Canada’s anti-spam legislation

Protecting Yourself from Spam

  • Lock on top of a computer keyboardIf it sounds too good to be true, it probably is. E-mails claiming that you’ve won big money if you only answer a few personal questions are usually bogus. They’re typically a tool for swindlers to trick you into turning over personal information that they can use to steal your identity or for other fraudulent purposes.
  • Be wary of e-mails that look like they were sent from a bank, an online payment system or other well-established and reputable websites. Some imposter websites look like the real deal because fraudsters have pasted in a familiar company logo. But even if a message looks legitimate, it can link to a phony website run by a scam artist. In so-called “phishing” hoaxes, fraudsters try to fool you into turning over valuable information, such as a credit card number. Reputable businesses never send you e-mails that ask you to verify your personal or financial information online.
  • Spelling and grammar mistakes used to be easy clues that an electronic message could be a scam, because legitimate businesses generally take the time to get it right. Being highly adaptable, however, scammers are improving the quality of their language, so as not to raise red flags. If you’re in doubt, phone the organization to discuss it further.
  • When you buy an online product or service, be on the lookout for those tiny checked boxes, often hidden near the bottom of the websites, which state that you are giving permission for promotional e-mails to be sent to you. You should uncheck the box if you do not wish to receive messages from that source.
  • Anti virus programMake sure your computer is protected by spam filters and anti-virus programs and that those protections remain up to date.
  • Don’t open attachments in any e-mail messages if they appear to be suspicious. They may be harbouring malware (malicious software), which can jeopardize your privacy or hijack your computer. Malware can even come from your friends or other known sources if their computers have been infected. If you are in doubt about an attachment, you should check with the sender before opening it—but not by replying to the e-mail directly. Instead, use the phone, or talk to the sender in person.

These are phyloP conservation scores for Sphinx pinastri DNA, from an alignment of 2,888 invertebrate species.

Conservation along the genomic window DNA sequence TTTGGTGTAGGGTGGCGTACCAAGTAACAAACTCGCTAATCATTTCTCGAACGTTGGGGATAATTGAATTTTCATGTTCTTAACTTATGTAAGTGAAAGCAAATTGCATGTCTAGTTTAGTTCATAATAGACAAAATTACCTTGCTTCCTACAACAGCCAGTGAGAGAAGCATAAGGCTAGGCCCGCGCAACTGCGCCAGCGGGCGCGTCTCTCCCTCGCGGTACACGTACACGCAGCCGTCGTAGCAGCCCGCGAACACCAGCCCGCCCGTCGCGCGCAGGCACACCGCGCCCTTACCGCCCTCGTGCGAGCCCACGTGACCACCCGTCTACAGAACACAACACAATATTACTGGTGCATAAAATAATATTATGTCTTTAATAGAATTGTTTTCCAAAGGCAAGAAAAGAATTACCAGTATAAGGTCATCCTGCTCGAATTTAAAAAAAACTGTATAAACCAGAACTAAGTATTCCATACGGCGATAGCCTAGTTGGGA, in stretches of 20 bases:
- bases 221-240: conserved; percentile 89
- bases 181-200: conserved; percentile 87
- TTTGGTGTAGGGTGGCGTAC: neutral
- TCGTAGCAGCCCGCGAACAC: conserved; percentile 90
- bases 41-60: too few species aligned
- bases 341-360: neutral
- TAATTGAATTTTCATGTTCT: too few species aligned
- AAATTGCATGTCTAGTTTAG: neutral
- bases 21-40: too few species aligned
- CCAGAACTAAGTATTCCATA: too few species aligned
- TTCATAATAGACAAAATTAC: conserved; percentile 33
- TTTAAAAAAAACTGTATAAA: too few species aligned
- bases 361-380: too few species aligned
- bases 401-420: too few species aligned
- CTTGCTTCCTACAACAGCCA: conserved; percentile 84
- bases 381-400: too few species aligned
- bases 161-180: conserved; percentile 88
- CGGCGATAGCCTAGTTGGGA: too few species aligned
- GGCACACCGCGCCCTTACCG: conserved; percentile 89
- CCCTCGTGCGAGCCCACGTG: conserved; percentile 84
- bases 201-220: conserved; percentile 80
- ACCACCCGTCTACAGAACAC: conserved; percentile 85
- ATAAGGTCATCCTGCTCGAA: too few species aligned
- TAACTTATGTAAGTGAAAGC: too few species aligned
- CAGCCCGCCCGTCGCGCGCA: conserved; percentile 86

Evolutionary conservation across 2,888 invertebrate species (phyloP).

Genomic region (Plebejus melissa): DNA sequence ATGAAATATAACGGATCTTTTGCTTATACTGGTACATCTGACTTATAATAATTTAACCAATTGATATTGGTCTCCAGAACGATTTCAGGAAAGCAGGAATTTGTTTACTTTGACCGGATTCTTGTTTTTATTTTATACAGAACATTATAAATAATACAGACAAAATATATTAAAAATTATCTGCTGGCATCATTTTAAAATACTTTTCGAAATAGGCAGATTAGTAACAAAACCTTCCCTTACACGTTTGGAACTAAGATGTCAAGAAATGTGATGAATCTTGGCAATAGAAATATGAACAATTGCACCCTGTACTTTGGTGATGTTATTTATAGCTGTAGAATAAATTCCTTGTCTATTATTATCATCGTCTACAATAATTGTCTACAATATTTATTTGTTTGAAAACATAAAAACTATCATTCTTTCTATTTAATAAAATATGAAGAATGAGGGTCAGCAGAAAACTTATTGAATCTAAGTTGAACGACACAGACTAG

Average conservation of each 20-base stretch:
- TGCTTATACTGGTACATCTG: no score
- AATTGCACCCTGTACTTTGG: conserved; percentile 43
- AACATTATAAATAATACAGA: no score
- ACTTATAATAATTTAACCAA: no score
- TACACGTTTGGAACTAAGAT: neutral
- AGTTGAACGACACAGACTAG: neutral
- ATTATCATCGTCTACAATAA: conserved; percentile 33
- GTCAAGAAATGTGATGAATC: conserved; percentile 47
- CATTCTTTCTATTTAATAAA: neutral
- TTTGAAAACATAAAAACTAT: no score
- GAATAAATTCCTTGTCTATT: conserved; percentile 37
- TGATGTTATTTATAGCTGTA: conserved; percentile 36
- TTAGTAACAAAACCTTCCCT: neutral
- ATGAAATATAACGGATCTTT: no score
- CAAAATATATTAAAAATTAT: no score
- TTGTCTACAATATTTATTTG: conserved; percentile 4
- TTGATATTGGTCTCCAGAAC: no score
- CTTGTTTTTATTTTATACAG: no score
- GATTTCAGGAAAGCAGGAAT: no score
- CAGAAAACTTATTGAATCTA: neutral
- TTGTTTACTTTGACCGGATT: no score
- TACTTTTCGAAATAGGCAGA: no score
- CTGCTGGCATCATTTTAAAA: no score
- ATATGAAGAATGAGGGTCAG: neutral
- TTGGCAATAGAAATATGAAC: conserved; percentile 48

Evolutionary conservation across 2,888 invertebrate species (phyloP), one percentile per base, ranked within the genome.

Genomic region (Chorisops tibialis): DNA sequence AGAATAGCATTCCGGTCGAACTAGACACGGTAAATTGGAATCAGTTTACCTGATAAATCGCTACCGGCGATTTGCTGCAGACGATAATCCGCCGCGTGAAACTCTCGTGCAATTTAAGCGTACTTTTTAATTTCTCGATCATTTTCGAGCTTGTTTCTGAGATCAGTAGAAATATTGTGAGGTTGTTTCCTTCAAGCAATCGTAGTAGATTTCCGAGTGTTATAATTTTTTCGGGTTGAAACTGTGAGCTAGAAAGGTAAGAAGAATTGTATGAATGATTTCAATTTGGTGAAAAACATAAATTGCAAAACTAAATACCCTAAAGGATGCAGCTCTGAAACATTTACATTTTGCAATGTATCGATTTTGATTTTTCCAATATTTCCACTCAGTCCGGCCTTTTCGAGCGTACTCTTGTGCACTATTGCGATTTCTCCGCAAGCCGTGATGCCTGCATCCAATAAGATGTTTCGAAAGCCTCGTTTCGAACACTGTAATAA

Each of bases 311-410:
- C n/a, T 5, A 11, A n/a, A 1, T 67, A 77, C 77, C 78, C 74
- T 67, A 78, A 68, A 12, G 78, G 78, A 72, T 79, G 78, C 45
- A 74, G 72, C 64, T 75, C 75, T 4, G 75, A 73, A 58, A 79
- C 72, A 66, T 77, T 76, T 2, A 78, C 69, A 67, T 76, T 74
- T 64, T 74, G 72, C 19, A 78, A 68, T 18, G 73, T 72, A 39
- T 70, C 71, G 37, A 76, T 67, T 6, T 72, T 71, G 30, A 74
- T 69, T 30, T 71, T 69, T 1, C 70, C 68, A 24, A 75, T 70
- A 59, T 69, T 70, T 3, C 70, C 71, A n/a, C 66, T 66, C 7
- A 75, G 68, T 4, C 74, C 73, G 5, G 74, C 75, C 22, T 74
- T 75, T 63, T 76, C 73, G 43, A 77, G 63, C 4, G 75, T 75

• Never reply to spam or click on website links contained in spam messages. Responding to spam only helps it thrive. By replying, you are confirming that your e-mail address is live and in use. This information can be used for nefarious purposes. Moreover, the original scammer can profit further by reselling your address to other spammers.
  • Only forward e-mails when you are sure about the source. Otherwise, you are putting your contacts at risk.
  • Keep two e-mail addresses – one for your regular contacts and another for activities such as online shopping. That way, you can easily change your second address if you find yourself bombarded with spam.
  • If possible, avoid sharing your email address online on websites, social networking sites, blogs or in chat rooms. This can be easy prey for electronic address harvesters who make a living trolling the Internet for email addresses and selling them to spammers. If you need to provide your email address online, consider “masking” it by spelling out the “@” and “.” signs (IE janedoe at emailservice dot ca). This will make it harder for harvesting software to identify and ensnare your address.
  • Report any unwanted spam to the federal Spam Reporting Centre when it opens, sometime after Canada’s new anti-spam law comes into force. Also, report any suspected spam-related fraud, such as identity theft, to police.
  • For more information on Canada’s anti-spam law, please visit www.fightspam.gc.ca.